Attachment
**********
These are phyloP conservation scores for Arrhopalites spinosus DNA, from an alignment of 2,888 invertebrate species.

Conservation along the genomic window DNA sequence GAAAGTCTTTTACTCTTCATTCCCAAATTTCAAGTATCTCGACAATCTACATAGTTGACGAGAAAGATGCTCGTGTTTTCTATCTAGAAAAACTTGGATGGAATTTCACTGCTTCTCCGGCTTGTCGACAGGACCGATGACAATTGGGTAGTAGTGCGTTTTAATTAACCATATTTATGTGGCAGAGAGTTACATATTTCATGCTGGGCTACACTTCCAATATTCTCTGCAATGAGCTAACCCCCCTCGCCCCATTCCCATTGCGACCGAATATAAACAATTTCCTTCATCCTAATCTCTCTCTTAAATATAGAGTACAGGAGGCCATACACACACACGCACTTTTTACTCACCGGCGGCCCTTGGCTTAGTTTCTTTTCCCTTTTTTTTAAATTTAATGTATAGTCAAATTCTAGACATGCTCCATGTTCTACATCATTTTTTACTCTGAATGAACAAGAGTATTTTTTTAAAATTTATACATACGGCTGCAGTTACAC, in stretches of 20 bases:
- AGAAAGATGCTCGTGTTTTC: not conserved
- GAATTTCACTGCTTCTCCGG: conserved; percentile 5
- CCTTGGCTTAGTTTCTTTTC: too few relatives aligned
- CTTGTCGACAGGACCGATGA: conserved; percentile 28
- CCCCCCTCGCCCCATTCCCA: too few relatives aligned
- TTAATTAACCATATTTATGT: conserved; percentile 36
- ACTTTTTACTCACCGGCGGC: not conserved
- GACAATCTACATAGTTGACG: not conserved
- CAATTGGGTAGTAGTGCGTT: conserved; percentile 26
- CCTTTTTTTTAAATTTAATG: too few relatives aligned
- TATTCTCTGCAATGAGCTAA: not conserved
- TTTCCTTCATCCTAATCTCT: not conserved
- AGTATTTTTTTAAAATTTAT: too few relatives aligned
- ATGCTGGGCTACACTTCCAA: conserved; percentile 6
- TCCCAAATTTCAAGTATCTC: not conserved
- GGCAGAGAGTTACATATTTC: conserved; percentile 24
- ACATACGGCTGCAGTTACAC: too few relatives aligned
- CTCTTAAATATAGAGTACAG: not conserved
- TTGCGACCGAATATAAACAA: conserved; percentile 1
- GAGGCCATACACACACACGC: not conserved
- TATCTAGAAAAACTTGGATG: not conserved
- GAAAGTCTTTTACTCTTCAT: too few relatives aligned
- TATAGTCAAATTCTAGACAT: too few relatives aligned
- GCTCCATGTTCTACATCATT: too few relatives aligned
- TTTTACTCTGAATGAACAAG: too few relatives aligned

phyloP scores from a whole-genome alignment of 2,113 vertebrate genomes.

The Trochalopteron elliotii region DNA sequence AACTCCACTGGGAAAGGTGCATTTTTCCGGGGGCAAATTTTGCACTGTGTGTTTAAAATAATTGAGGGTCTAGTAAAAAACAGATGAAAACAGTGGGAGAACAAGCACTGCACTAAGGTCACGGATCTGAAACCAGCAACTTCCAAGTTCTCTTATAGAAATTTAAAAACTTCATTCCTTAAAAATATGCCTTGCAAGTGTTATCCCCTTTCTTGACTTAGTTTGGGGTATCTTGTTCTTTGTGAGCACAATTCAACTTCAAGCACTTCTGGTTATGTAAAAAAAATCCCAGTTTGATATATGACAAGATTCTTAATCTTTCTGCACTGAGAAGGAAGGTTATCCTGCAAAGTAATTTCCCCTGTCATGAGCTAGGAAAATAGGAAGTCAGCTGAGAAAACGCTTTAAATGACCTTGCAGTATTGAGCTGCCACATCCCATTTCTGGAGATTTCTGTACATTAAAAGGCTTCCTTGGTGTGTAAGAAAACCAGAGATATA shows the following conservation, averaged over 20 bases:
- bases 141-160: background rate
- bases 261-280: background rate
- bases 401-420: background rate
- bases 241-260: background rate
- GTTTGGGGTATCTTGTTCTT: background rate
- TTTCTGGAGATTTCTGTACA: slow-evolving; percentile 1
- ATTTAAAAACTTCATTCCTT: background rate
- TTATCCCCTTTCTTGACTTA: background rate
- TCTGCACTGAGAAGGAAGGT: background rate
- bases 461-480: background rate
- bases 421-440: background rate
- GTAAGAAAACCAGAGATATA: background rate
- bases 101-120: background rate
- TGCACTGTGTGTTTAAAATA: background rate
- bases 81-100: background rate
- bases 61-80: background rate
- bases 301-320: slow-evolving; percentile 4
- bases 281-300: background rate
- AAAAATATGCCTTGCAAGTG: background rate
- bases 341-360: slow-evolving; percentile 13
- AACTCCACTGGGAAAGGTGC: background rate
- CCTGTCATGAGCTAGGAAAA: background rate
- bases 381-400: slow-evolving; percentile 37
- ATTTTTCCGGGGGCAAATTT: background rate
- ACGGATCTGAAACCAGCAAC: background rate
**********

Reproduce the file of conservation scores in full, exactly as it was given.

These are phyloP conservation scores for Arrhopalites spinosus DNA, from an alignment of 2,888 invertebrate species.

Conservation along the genomic window DNA sequence GAAAGTCTTTTACTCTTCATTCCCAAATTTCAAGTATCTCGACAATCTACATAGTTGACGAGAAAGATGCTCGTGTTTTCTATCTAGAAAAACTTGGATGGAATTTCACTGCTTCTCCGGCTTGTCGACAGGACCGATGACAATTGGGTAGTAGTGCGTTTTAATTAACCATATTTATGTGGCAGAGAGTTACATATTTCATGCTGGGCTACACTTCCAATATTCTCTGCAATGAGCTAACCCCCCTCGCCCCATTCCCATTGCGACCGAATATAAACAATTTCCTTCATCCTAATCTCTCTCTTAAATATAGAGTACAGGAGGCCATACACACACACGCACTTTTTACTCACCGGCGGCCCTTGGCTTAGTTTCTTTTCCCTTTTTTTTAAATTTAATGTATAGTCAAATTCTAGACATGCTCCATGTTCTACATCATTTTTTACTCTGAATGAACAAGAGTATTTTTTTAAAATTTATACATACGGCTGCAGTTACAC, in stretches of 20 bases:
- AGAAAGATGCTCGTGTTTTC: not conserved
- GAATTTCACTGCTTCTCCGG: conserved; percentile 5
- CCTTGGCTTAGTTTCTTTTC: too few relatives aligned
- CTTGTCGACAGGACCGATGA: conserved; percentile 28
- CCCCCCTCGCCCCATTCCCA: too few relatives aligned
- TTAATTAACCATATTTATGT: conserved; percentile 36
- ACTTTTTACTCACCGGCGGC: not conserved
- GACAATCTACATAGTTGACG: not conserved
- CAATTGGGTAGTAGTGCGTT: conserved; percentile 26
- CCTTTTTTTTAAATTTAATG: too few relatives aligned
- TATTCTCTGCAATGAGCTAA: not conserved
- TTTCCTTCATCCTAATCTCT: not conserved
- AGTATTTTTTTAAAATTTAT: too few relatives aligned
- ATGCTGGGCTACACTTCCAA: conserved; percentile 6
- TCCCAAATTTCAAGTATCTC: not conserved
- GGCAGAGAGTTACATATTTC: conserved; percentile 24
- ACATACGGCTGCAGTTACAC: too few relatives aligned
- CTCTTAAATATAGAGTACAG: not conserved
- TTGCGACCGAATATAAACAA: conserved; percentile 1
- GAGGCCATACACACACACGC: not conserved
- TATCTAGAAAAACTTGGATG: not conserved
- GAAAGTCTTTTACTCTTCAT: too few relatives aligned
- TATAGTCAAATTCTAGACAT: too few relatives aligned
- GCTCCATGTTCTACATCATT: too few relatives aligned
- TTTTACTCTGAATGAACAAG: too few relatives aligned

phyloP scores from a whole-genome alignment of 2,113 vertebrate genomes.

The Trochalopteron elliotii region DNA sequence AACTCCACTGGGAAAGGTGCATTTTTCCGGGGGCAAATTTTGCACTGTGTGTTTAAAATAATTGAGGGTCTAGTAAAAAACAGATGAAAACAGTGGGAGAACAAGCACTGCACTAAGGTCACGGATCTGAAACCAGCAACTTCCAAGTTCTCTTATAGAAATTTAAAAACTTCATTCCTTAAAAATATGCCTTGCAAGTGTTATCCCCTTTCTTGACTTAGTTTGGGGTATCTTGTTCTTTGTGAGCACAATTCAACTTCAAGCACTTCTGGTTATGTAAAAAAAATCCCAGTTTGATATATGACAAGATTCTTAATCTTTCTGCACTGAGAAGGAAGGTTATCCTGCAAAGTAATTTCCCCTGTCATGAGCTAGGAAAATAGGAAGTCAGCTGAGAAAACGCTTTAAATGACCTTGCAGTATTGAGCTGCCACATCCCATTTCTGGAGATTTCTGTACATTAAAAGGCTTCCTTGGTGTGTAAGAAAACCAGAGATATA shows the following conservation, averaged over 20 bases:
- bases 141-160: background rate
- bases 261-280: background rate
- bases 401-420: background rate
- bases 241-260: background rate
- GTTTGGGGTATCTTGTTCTT: background rate
- TTTCTGGAGATTTCTGTACA: slow-evolving; percentile 1
- ATTTAAAAACTTCATTCCTT: background rate
- TTATCCCCTTTCTTGACTTA: background rate
- TCTGCACTGAGAAGGAAGGT: background rate
- bases 461-480: background rate
- bases 421-440: background rate
- GTAAGAAAACCAGAGATATA: background rate
- bases 101-120: background rate
- TGCACTGTGTGTTTAAAATA: background rate
- bases 81-100: background rate
- bases 61-80: background rate
- bases 301-320: slow-evolving; percentile 4
- bases 281-300: background rate
- AAAAATATGCCTTGCAAGTG: background rate
- bases 341-360: slow-evolving; percentile 13
- AACTCCACTGGGAAAGGTGC: background rate
- CCTGTCATGAGCTAGGAAAA: background rate
- bases 381-400: slow-evolving; percentile 37
- ATTTTTCCGGGGGCAAATTT: background rate
- ACGGATCTGAAACCAGCAAC: background rate